The stress of a cluttered kitchen can make you munch mindlessly on fattening snacks, but straightening up may help you slim down.

A study by the Food and Brand Lab at Cornell University, published in February 2016 in the journal “Environment and Behavior,” found that women who had to wait in a messy kitchen said no thanks to carrots and dove right into the cookies.

Researchers asked half of the about 100 women in the study to wait in a kitchen with newspapers and mail strewn around, dishes piled up in the sink and a choice of snacks in easy reach.

While they waited, those women ate 53 more calories from cookies than the other half, who were offered the same snacks in an organized kitchen.


“The ones in a crazy environment ate about 44 percent more snacks,” said Brian Wansink, director of the Cornell Food and Brand Lab and author of “Slim by Design: Mindless Eating Solutions for Everyday Life.”

That’s not surprising, says Kelly Jayne McCann, a professional organizer and clutter coach who teaches online organizing workshops on kitchen organizing for healthy eating.

“Clutter gets in the way of our fitness goals and healthy eating goals,” McCann said.

If the junk in your kitchen might be adding clutter to your waistline, here are 7 tips for streamlining both:

1. Contain Random Clutter

Keeping your kitchen free of clutter might be more important than keeping it sparkling clean, Wansink said.

McCann suggests using a pretty pop-up cloth grocery basket to stash clutter that would otherwise take over your countertops. Start tossing stray items like cell phones, keys and hats into this basket. Each evening, grab the container and put stuff back in the right spots.


2. Make Space for Paper

In the study’s test kitchen, like many homes, a stack of mail sat on the counter. Because kitchens often act as landing pads, junk mail and other paper clutter can be a big problem, McCann said.

Get into the habit of sorting your mail and throwing catalogs, ads and other junk straight into your recycle bin. Buy an attractive, shallow container without a lid that can sit on the counter to hold bills, letters and other papers.

3. Get Rid of Extra Gadgets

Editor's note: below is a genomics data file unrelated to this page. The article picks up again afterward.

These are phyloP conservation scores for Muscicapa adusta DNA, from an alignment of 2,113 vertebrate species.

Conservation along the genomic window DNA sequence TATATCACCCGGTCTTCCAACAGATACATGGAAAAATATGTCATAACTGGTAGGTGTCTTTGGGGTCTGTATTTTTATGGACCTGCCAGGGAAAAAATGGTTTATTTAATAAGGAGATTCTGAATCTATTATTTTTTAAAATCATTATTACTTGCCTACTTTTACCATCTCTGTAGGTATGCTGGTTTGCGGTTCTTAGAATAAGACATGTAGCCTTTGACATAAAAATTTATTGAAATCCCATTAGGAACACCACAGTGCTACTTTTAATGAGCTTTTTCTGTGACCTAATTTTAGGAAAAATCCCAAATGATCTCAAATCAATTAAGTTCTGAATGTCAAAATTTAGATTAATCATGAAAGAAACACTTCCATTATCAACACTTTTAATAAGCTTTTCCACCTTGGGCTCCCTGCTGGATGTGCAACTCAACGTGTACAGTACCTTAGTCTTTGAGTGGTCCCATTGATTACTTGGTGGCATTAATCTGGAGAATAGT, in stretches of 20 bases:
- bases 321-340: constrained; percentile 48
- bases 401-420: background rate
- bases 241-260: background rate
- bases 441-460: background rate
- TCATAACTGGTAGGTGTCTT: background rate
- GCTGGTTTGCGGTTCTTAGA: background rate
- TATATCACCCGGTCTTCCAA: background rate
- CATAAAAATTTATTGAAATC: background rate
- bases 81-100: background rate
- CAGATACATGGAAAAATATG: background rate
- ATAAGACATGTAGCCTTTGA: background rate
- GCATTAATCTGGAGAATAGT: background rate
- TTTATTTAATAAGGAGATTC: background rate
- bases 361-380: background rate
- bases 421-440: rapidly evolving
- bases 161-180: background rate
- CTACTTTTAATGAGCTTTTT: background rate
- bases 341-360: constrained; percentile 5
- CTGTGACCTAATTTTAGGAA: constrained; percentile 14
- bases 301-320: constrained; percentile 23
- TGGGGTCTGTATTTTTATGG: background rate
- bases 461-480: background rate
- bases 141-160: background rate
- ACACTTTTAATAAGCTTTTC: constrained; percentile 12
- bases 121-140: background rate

Go through your kitchen and donate, give away or sell small appliances and other items you don’t use.

If you can’t decide whether or not to part with that quesadilla maker you got for your wedding, do the “cardboard box test,” recommends Peter Walsh, professional organizer and author of “Lose the Clutter, Lose the Weight: the Six-Week Total-Life Slim Down.”

Stash the questionable items in a box. Each time you use one, put it back in your kitchen. If you haven’t used an item at the end of the test period, maybe two or three months, it should go, Walsh said.


4. Straighten Up Your Drawers

Having messy drawers can make it hard to find the simple tools you need to prepare healthy munchies.

“You open a drawer and can’t find what you need when it’s full of clutter,” McCann said.

5. Store Items Based on Frequency of Use

Put small appliances you use daily, like your coffee maker, on the counter, McCann said.

Appliances you use once a week or month, like your food processor, should go on a lower shelf or in a cupboard.. And the stuff you use once a year, like your turkey roaster?

“Store it in a basement or garage or somewhere out of the way,” McCann said.


6. Keep Healthy Snacks in Easy Reach

Put a bowl of fruit on your counter, Wansink recommends.

In a different study that analyzed the homes and weights of more than 200 consumers, Wansink found that those who had breakfast cereal sitting on the counter weighed 20 pounds more than neighbors who didn’t. But those who had fruit sitting out weighed 13 pounds less.

When you get home from the grocery store, take 15 minutes to wash and prep fruits, veggies and other healthy snacks, McCann said. Then put them in clear glass containers near eye level in your fridge.

“Store them front and center,” McCann said.

7. Take a Breather

If you don’t have the time or ability to organize your kitchen right now, take a mental break, Wansink recommends. The study also found that people who thought about a time when they felt in control of their life before they waited in the messy kitchen were far less prone to stress snacking as those who recalled a time when everything felt out of control.

“It might work to take a deep breath, pause and reset your thinking,” he said.

Allie Johnson